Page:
The primary product of the OMA pipeline is a list of high-confidence pairs of orthologous genes. This list is available for download, but is for most users too cumbersome to process and too general for typical applications. Thus, we also combine these pairwise relations into four types of groups. The existence of these different representations—and in general of multiple and at times conflicting definitions of orthologous groups—can be confusing for many users. In this section, we review the four types of groups provided in OMA, and discuss their advantages, limitations and applications ().
Figure 3. The four types of ortholog grouping provided in OMA. (a) protein-centric view reports orthologs to a gene of reference; (b) genome pair view lists all orthologs between two species; (c) OMA group view displays sets of genes in which all pairs of genes (more ...)
The most straightforward type of groups is the ‘protein-centric view’. In this representation, the OMA Browser provides the user with a list of genes orthologous to a specific gene. This view is appropriate for analyses centered on a single or only few genes of interest, e.g. to predict their function. More typical uses are provided in .
Typical applications of orthologs and their most suitable representation of orthology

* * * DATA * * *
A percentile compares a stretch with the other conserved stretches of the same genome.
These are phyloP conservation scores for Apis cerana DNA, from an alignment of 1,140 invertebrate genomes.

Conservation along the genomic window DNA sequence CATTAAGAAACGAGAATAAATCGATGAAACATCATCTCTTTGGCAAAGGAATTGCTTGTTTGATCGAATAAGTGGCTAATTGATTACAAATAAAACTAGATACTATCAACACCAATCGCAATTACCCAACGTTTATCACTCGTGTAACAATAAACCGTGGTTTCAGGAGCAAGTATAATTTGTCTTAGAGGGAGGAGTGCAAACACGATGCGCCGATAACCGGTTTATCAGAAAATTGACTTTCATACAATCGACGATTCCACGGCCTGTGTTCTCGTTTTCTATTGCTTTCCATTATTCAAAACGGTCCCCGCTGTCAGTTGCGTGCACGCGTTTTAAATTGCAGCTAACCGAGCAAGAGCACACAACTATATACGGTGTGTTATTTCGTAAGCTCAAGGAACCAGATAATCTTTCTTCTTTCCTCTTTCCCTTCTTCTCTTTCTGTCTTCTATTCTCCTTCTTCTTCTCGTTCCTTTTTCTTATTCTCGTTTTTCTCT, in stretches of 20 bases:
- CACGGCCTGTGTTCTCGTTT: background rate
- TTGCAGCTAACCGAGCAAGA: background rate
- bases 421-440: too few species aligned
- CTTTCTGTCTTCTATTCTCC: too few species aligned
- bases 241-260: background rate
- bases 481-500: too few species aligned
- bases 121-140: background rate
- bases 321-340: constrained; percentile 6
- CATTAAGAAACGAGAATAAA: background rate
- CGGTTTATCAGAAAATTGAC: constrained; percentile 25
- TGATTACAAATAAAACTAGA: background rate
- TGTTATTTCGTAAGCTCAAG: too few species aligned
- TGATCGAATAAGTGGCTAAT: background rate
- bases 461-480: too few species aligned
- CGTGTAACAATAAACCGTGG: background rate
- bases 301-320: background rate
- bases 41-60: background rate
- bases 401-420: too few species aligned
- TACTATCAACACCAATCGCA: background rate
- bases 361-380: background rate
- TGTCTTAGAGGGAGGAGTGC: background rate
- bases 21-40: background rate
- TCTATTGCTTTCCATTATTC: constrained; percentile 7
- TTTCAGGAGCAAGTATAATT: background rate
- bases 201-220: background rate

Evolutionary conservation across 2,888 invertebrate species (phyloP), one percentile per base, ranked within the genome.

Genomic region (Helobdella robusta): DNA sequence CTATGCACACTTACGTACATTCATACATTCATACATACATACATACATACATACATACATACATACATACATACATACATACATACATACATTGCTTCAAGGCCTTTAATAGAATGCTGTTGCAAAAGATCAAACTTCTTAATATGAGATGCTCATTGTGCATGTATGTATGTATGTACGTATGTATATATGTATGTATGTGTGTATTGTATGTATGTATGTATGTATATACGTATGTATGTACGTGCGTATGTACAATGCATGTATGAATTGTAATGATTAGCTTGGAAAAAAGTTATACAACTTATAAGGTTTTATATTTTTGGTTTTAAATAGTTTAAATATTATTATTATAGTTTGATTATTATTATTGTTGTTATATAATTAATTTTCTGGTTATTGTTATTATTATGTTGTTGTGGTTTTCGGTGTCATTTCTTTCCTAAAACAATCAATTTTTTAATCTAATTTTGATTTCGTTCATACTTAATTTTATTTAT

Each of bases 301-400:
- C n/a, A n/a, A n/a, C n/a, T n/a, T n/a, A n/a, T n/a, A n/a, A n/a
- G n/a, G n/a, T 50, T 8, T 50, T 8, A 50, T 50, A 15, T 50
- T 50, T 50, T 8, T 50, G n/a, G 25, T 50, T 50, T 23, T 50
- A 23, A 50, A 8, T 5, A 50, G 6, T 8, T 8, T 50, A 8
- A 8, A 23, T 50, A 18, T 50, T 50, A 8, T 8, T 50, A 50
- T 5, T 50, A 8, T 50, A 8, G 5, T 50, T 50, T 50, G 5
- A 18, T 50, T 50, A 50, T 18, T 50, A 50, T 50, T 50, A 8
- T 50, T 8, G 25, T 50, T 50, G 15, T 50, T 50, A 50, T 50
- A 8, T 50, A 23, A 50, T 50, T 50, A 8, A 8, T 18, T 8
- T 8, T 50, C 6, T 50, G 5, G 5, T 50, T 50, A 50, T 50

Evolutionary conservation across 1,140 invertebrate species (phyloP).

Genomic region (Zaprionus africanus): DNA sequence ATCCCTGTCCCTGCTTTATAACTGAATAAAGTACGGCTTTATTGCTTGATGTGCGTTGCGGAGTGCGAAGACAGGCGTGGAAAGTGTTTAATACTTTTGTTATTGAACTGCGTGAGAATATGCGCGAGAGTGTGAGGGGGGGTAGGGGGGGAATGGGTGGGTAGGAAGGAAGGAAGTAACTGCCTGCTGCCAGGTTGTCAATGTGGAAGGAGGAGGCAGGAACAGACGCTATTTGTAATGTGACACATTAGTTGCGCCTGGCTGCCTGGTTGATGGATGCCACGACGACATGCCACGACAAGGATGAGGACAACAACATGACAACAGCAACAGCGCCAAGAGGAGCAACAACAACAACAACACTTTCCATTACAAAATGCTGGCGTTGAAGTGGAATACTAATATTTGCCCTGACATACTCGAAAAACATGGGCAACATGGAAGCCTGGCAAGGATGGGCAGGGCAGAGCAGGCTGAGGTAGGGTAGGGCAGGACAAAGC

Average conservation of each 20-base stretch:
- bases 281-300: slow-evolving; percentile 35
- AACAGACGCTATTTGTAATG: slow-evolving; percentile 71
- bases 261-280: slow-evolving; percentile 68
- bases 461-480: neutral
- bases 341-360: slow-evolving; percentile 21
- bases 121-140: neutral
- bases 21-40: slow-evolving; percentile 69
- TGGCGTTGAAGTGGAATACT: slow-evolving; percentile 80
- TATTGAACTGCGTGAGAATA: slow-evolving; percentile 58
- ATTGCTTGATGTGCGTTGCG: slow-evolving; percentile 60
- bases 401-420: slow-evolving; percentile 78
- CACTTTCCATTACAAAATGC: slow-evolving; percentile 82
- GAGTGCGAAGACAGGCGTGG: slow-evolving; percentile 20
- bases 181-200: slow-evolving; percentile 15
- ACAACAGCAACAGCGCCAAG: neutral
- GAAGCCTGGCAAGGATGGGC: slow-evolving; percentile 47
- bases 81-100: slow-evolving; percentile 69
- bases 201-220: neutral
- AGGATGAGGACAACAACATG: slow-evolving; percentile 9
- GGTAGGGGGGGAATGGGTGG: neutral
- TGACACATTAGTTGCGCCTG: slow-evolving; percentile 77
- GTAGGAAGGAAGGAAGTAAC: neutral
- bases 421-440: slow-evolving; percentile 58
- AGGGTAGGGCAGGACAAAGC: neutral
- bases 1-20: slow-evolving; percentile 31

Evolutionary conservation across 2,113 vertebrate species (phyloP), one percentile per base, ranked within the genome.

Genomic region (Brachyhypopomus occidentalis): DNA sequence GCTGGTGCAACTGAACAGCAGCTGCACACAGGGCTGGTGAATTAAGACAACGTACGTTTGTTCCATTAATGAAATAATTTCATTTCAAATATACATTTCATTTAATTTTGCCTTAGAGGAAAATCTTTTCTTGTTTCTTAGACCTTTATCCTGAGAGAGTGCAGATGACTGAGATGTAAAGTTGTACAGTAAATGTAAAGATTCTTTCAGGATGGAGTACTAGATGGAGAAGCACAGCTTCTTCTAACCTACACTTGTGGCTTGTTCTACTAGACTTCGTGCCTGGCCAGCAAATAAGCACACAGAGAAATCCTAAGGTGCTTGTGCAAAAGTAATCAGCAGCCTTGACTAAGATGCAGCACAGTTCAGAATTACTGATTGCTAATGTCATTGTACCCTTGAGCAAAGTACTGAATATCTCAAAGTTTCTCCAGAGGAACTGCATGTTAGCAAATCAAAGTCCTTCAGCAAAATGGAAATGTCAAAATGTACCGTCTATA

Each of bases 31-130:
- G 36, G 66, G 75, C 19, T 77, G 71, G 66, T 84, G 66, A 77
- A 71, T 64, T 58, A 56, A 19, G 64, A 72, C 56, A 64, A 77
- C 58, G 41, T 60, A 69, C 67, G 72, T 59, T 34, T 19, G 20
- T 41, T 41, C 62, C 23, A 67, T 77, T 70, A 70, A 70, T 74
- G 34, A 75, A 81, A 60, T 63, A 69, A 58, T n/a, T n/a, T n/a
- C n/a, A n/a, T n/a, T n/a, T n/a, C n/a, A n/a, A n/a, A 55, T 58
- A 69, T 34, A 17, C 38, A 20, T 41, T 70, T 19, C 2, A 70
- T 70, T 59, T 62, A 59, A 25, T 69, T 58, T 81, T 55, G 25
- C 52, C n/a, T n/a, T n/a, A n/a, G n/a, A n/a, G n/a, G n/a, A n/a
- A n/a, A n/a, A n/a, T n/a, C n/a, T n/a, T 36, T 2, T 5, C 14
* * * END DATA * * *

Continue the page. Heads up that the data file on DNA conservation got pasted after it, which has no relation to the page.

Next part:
For analyses involving mainly pairs of genomes, the ‘genome pair view’ accessible in the ‘Download’ section of the OMA Browser is the most appropriate: it provides a list of all pairs of orthologs between any two genomes specified by the user.
The third type of groups, ‘OMA groups’, consists in groups of genes in which all pairs are orthologs. In a graph representation with genes as nodes and orthology relations as edge, OMA groups correspond to fully connected subgraphs. Due to this definition, each OMA group includes at most one sequence per species, and, save for inference errors, the gene trees obtained from them should be congruent to the tree of the corresponding species. Indeed, the primary application of OMA groups is to provide input data for phylogenetic inference. In other applications, OMA group are often less appropriate. For example, evolutionary histories involving a duplication will, by definition, require at least two groups. Similarly, spuriously missed (i.e. false negative) orthologous predictions will also result in group fragmentation. And finally, because each protein belongs to one group at most, this representation only captures a subset of all inferred pairs of orthologs.
The last type of groups, ‘hierarchical groups’, consists in groups of genes that have descended from a common ancestral gene within a specific taxonomic range. Thus, by definition, hierarchical groups include both orthologs and in-paralogs with respect to the last common ancestor of the taxonomic range. In term of the underlying gene trees, hierarchical groups correspond to the leaves of subtrees rooted in the speciation events that define the taxonomic clade in question. By exploring groups across several levels, it is (at least in principle) possible to pinpoint the timing of particular duplication events. Hence, hierarchical groups can convey phylogenetic signal in ways that pairwise orthology/paralogy relations cannot.